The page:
International Labour Review Vol. 140, No. 1, 2001, cited World of Work, No. 39, June 2001, 
International Labour office.

“Pension reform in Central and Eastern Europe: Emerging issues and patterns”, by Elaine Fultz and Markus Ruck. The countries of central and eastern Europe are restructuring their pension systems against a general background of political, acute financial constrains and, often, lack of tripartite consensus. The authors identify a number of emerging patterns and common difficulties in the two main avenues of reform; namely, privatization and restructuring of the existing public schemes.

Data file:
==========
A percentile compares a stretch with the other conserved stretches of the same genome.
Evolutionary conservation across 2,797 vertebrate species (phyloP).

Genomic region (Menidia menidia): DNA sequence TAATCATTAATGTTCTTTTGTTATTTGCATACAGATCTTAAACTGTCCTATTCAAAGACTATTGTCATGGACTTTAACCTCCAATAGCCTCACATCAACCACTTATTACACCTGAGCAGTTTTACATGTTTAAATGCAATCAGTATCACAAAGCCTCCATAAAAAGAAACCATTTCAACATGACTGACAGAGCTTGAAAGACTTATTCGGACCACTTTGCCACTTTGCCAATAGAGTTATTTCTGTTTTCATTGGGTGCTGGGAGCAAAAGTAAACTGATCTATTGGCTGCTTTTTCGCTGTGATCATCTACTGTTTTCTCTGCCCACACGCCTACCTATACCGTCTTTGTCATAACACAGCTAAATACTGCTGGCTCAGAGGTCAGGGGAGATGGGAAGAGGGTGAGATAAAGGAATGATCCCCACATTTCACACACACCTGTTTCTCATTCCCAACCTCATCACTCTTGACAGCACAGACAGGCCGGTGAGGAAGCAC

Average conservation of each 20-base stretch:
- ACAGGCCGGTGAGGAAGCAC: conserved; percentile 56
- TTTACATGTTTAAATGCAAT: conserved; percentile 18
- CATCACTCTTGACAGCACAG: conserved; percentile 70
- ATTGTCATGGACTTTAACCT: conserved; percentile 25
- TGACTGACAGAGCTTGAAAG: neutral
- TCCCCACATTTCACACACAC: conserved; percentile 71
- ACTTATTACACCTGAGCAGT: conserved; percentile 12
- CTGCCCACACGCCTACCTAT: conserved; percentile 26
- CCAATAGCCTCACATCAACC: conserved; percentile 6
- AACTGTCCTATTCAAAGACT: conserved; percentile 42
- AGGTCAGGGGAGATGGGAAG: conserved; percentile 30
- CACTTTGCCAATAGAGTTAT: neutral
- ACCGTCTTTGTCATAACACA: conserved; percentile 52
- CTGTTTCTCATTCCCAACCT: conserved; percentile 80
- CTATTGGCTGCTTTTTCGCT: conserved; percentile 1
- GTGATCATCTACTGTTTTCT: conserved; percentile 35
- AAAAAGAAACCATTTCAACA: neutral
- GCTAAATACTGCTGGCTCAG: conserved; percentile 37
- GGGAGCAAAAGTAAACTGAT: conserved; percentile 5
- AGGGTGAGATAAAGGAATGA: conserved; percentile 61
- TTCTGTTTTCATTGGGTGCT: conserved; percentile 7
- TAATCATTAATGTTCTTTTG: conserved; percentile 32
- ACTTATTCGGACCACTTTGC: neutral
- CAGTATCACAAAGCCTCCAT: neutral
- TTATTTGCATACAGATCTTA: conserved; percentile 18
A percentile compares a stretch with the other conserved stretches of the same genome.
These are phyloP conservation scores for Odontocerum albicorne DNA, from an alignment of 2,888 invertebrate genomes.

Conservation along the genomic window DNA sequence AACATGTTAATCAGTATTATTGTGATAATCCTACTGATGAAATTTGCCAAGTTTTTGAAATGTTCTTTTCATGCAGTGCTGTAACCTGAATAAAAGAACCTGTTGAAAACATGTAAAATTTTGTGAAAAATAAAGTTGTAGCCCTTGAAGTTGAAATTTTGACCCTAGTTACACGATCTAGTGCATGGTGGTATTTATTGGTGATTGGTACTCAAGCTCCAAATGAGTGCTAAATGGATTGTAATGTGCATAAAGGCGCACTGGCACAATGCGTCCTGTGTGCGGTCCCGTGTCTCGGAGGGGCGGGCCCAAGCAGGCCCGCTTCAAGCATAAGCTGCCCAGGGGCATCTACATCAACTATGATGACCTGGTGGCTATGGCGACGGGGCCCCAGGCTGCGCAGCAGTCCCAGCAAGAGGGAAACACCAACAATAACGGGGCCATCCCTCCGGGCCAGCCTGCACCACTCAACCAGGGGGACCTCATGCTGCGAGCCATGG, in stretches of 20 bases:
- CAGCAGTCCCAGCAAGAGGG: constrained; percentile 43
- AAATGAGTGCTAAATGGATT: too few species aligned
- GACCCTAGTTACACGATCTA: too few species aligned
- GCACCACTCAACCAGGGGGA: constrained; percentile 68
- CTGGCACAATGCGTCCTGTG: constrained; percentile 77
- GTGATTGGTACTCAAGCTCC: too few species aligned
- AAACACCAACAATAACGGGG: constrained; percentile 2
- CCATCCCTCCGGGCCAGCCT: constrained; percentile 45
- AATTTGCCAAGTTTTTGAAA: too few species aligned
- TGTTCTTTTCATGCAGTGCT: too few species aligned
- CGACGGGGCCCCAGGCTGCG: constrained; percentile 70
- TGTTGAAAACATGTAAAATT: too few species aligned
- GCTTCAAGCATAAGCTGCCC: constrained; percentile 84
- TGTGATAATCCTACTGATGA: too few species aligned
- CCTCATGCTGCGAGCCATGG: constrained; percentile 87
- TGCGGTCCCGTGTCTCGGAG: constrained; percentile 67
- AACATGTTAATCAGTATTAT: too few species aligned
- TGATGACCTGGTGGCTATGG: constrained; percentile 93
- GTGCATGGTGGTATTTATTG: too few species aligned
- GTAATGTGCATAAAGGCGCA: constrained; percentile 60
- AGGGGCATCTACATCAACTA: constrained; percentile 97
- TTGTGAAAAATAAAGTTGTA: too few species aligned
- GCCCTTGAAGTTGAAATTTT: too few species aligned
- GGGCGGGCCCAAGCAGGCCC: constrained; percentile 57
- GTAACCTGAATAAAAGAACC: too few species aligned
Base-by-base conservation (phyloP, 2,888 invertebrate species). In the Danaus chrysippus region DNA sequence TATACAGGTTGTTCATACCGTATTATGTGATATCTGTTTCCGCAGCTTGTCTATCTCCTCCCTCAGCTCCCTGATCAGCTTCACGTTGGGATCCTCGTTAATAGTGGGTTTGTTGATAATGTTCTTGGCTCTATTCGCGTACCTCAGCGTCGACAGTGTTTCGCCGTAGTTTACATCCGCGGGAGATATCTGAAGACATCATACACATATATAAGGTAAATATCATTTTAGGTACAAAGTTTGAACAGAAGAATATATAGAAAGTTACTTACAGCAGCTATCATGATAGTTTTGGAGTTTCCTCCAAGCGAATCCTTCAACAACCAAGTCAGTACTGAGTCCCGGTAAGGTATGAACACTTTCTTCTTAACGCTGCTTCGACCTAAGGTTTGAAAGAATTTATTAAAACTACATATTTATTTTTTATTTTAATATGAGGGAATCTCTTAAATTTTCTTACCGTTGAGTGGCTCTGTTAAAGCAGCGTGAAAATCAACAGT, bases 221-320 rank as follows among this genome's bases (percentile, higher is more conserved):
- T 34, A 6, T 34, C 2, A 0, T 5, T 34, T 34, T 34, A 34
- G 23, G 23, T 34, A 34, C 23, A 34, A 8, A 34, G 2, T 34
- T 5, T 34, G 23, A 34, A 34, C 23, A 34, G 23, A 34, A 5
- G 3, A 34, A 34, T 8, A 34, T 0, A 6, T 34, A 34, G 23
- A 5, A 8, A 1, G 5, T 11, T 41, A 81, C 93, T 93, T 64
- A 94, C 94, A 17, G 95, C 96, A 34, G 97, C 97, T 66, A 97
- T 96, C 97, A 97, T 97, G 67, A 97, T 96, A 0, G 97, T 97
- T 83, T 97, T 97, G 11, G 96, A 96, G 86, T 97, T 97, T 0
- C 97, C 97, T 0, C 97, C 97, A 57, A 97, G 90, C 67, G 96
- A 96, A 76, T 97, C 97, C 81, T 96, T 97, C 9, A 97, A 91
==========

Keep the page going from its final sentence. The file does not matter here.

“Job subsidies and cuts in employer’s social security contributions: The verdict of empirical evaluation studies”, by Ive Max. This article assembles findings from empirical studies of the effects of employment subsidies or reductions in employers’ social security contributions aimed at stimulating recruitment of long-term unemployed persons and other vulnerable groups. Most suggest the net employment effects are modest, mainly because of deadweight losses and substitution effects. The impact of subsidies on beneficiaries’ careers seems limited, and possibly negative, except if coupled with training and job counseling. 

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